SFSU Public Affairs Press ReleasePublished by the Public Affairs Office at San Francisco State University, Diag Center.
SAN FRANCISCO, April 12, 2000 ---To help meet the demand for 300,000 new teachers in California over the next decade, San Francisco State University has launched a new program that allows freshmen students to earn both their bachelor's degree and teaching credential in four years, a year sooner than traditional teacher training programs.
Two dozen SFSU freshmen on the fast track to become schoolteachers are already in San Francisco elementary schools observing veteran teachers and helping out in the classroom.
"We hope that this program is not only going to help us train teachers faster, but also help produce teachers who are better prepared. The students are seeing and experiencing first-hand what it is like to be a teacher today," said Pat Gallagher, one of the directors of the new program and associate professor of elementary education at S.F. State.
The current method of training teachers --- four years to earn a bachelor's degree and another year for a teaching credential --- doesn't work, critics say, because students do not spend enough time in real classrooms.
But in SFSU's new Liberal Studies Integrated Teacher Education Program, students spend time in real classrooms throughout their studies.
The program's results have been encouraging, said Gallagher. "All of the students have received positive evaluations from their mentoring teachers. In many cases, the contributions of these freshmen are comparable to those of our older, post-graduate students in the Multiple Subjects program. They have integrated themselves well into the classroom community."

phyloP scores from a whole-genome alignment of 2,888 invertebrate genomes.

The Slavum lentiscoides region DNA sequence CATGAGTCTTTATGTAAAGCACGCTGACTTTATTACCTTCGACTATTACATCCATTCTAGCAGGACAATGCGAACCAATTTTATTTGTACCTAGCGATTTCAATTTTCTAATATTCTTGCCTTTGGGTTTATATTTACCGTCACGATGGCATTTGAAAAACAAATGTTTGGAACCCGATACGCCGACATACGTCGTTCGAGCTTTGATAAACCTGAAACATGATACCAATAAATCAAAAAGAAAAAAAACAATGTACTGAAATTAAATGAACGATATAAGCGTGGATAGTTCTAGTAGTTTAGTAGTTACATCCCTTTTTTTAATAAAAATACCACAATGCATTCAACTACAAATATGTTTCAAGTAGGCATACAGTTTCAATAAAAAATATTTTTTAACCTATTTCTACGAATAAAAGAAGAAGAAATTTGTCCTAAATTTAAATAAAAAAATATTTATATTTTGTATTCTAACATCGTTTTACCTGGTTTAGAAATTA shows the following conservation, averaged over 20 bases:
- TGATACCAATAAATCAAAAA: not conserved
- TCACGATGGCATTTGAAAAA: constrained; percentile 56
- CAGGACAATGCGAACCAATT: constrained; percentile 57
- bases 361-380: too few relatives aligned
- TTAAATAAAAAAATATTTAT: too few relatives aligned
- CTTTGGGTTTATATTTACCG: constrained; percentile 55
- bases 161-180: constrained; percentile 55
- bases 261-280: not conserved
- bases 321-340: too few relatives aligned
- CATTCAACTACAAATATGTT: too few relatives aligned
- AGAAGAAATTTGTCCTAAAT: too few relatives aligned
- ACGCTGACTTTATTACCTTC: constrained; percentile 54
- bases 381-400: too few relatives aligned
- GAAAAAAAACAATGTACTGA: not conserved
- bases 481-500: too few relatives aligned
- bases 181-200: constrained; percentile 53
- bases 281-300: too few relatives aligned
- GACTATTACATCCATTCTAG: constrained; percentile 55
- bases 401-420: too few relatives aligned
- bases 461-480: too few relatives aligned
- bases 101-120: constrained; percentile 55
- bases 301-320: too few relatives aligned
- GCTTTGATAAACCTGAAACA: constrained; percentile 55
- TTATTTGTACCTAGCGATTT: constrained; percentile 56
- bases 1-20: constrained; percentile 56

The freshmen in SFSU's new teacher education program are quickly learning the art of teaching through classroom experience that starts in the first few weeks of their freshmen year.
"I have already learned that you have to have a good deal of patience," said Veronica Lima, 18, about the fourth graders she works with at Jose Ortega Elementary School in the Oceanview-Ingleside District.
Angela Hom, who spent last fall teaching reading to kindergarten students at Lakeshore Elementary School, said she is already getting a solid head start on becoming a teacher. "What we learn in our classes at State, we can apply to our fieldwork in our schools immediately," said the 18-year-old.
This spring the students are all taking a class in elementary school physical education and will plan a lesson in the subject at their schools. Last fall, they did the same in music.
The program is unlike other teacher preparation programs. Although it has an accelerated pace, it has a more personal feel than other programs. The students take at least one class together each semester throughout their days at San Francisco State. That structure, educators hope, will help the students create lasting bonds that can provide